A nesting tradition for the ages

Published 7:33 pm Tuesday, May 17, 2016

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    Scientists generally agree that 66 million years ago (give or take a few million), a huge comet or asteroid slammed into the earth, forever changing the planet.

    The rulers of the world back then were dinosaurs, and they were clearly at the top of the food chain. Few things got in their way. But the massive climate change brought about by that cataclysmic collision did. It killed a large portion of the dinosaur population outright and left an earth uninhabitable by the rest. And so, the dinosaurs quickly became extinct.

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    A few animal species survived the collision. Crocodiles survived and, with a bit of adaptation, have lived among an evolving planet ever since. And, so did some turtles.


    Turtles did evolve, but slowly, and about 40 million years ago, one branch of the turtle family became what we know today as the common snapping turtle.

    And ever since then, when the sun climbs higher into the sky, female snapping turtles have crawled up out of the streams and ponds that they call home and have gone searching for a warm, sandy plot of soil where they can lay their eggs.

    These large reptiles will dig a hole in the sandy high ground using their hind legs, lay a couple of dozen or more eggs, and then re-cover the site so that most folks won’t even notice they’ve been there. The incubation period can be anywhere from nine to 18 weeks, depending on the warmth of the soil. Then, if a skunk, raccoon, coyote or other hungry hunter hasn’t found the eggs and eaten them, little snappers may hatch. These mini-chompers then have to scurry downhill, instinctively looking for water and mud, before a predator finds them and ends their travel early.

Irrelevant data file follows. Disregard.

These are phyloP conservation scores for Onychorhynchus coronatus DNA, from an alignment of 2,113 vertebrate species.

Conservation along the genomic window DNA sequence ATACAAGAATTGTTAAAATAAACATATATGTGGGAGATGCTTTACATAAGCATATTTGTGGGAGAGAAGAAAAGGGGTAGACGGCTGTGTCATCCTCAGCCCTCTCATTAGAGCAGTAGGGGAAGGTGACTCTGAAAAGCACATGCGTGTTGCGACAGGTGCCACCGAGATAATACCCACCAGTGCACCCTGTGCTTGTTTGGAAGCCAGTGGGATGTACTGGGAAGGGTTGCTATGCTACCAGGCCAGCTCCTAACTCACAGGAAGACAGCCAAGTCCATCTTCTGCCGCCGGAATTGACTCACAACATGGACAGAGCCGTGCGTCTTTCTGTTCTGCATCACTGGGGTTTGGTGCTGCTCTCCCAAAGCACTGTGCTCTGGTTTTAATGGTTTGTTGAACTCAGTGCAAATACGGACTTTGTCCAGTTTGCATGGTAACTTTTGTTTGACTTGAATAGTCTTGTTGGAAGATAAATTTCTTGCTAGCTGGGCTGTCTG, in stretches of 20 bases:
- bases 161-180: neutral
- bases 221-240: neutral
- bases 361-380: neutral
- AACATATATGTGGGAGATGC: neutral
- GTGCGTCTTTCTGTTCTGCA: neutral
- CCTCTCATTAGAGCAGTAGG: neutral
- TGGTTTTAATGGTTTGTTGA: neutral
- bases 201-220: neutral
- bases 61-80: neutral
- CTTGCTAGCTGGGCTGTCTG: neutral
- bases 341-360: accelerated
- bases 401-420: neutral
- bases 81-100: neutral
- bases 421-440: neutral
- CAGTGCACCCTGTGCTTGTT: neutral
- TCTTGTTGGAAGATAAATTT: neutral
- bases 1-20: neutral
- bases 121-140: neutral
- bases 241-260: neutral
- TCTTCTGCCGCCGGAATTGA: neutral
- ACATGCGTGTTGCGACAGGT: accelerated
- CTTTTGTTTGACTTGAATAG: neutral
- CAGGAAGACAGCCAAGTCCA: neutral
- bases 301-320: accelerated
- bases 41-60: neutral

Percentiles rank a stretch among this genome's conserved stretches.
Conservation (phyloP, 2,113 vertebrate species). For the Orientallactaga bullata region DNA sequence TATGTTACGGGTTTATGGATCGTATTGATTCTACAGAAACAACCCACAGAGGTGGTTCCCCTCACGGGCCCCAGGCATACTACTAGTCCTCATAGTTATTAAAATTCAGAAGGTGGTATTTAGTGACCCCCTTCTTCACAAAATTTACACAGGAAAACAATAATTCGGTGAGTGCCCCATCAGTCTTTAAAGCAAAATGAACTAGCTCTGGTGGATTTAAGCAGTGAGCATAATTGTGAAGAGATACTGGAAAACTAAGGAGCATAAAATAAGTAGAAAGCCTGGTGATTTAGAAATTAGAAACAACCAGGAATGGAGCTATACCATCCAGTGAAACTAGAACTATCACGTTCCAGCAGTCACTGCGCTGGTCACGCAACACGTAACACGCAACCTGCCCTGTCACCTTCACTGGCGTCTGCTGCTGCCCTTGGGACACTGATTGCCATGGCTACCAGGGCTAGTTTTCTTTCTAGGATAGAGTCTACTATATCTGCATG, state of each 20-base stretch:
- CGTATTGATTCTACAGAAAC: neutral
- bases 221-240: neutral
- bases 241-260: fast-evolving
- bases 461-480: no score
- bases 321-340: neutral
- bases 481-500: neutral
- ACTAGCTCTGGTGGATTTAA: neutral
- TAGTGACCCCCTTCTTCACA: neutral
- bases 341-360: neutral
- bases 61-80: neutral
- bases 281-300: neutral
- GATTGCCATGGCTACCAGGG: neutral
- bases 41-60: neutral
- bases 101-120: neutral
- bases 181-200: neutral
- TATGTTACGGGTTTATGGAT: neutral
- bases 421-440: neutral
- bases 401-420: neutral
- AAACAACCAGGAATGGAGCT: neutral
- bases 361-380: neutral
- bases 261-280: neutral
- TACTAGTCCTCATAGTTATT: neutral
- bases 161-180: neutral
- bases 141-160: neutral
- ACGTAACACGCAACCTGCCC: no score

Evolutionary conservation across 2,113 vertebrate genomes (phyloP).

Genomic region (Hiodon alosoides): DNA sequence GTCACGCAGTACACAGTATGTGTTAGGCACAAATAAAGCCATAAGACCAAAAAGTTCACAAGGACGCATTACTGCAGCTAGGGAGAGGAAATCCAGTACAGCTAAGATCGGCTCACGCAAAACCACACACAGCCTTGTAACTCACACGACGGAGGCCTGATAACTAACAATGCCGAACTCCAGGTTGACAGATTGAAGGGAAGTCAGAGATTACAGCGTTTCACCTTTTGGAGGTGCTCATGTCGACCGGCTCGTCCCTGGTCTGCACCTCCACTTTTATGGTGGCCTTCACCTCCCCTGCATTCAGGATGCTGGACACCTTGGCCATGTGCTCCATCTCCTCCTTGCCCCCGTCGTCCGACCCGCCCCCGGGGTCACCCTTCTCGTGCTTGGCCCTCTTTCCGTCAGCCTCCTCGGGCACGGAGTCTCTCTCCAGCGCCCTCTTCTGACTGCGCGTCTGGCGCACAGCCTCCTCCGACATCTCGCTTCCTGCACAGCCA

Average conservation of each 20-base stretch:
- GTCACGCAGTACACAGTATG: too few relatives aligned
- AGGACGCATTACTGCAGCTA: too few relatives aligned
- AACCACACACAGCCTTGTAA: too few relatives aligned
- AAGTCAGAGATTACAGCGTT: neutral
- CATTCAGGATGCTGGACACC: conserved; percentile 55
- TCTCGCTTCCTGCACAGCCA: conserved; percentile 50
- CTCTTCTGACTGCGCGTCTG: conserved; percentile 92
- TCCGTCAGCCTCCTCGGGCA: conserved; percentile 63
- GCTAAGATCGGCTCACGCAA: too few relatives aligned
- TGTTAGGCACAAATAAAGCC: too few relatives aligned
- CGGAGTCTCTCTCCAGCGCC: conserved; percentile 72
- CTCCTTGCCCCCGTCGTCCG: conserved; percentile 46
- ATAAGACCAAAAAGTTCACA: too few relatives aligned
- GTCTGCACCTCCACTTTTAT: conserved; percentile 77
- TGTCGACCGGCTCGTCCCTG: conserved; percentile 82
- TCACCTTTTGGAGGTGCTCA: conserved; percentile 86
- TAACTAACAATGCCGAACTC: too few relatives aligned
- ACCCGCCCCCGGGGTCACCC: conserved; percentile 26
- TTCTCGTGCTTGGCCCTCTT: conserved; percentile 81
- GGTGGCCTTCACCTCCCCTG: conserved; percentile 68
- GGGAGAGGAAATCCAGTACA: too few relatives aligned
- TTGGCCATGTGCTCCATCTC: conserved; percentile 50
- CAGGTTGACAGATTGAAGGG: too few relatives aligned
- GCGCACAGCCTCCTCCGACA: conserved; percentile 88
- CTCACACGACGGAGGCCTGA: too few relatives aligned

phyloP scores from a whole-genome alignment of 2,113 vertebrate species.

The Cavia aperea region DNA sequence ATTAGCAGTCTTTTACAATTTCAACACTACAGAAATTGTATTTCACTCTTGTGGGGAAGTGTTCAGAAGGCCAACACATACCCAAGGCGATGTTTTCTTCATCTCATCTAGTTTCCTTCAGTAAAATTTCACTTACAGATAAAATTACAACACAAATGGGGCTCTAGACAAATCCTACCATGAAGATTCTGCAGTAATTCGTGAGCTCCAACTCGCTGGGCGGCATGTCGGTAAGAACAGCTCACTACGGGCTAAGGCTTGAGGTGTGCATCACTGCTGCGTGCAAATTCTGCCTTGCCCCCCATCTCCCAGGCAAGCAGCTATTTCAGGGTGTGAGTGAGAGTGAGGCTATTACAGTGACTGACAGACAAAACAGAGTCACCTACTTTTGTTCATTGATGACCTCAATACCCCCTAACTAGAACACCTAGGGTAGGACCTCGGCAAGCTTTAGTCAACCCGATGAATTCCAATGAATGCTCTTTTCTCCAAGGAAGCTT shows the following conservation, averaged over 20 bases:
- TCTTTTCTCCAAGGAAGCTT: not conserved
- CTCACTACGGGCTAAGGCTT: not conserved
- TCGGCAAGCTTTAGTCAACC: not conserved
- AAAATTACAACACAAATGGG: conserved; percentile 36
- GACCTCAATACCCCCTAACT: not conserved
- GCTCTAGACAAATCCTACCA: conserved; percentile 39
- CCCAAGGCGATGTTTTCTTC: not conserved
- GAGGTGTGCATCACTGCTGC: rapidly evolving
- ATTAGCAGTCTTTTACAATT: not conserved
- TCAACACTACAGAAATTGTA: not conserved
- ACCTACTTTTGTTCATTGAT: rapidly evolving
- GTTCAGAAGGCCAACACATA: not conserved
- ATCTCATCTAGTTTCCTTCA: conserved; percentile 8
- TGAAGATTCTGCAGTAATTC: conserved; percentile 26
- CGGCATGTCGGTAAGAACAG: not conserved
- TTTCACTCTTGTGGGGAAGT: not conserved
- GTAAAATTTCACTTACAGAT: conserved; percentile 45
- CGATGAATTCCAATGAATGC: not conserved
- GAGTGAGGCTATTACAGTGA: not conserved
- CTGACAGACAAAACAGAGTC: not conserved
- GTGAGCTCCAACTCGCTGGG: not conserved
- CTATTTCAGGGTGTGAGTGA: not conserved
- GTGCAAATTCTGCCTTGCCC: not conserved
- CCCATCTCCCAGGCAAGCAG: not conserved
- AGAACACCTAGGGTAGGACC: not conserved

That tradition is a part of the spring ritual here in Southeast Virginia, as it has been for thousands — perhaps million? — of years. The ocean has come and gone and the shoreline with it. Streams form, grow, shrink and the land otherwise changes. But spring after spring, a reliable constant is the female snapping turtle looking for a warm, sunny spot.

    That’s why you see these big — some would say ugly — beasts lumbering across highways and subdivision yards this time of year. They won’t bother you, but I would advise giving them a wide berth because they don’t want to be bothered. They’re just following nature’s plan.

    Some people try to be helpful, picking up snappers to get them out of highway traffic or away from some other danger. My advice is don’t. Being bitten by an angry snapper cannot be fun.

    And besides, they’ve survived worse than us. In fact, I think the odds are that, when we have finally managed to mess up the earth’s sufficiently to make it uninhabitable for homo sapiens, these ancient residents of our planet will still be crawling out of the ooze every spring, looking for that warm, sunny spot where another generation of snapping turtles will begin life.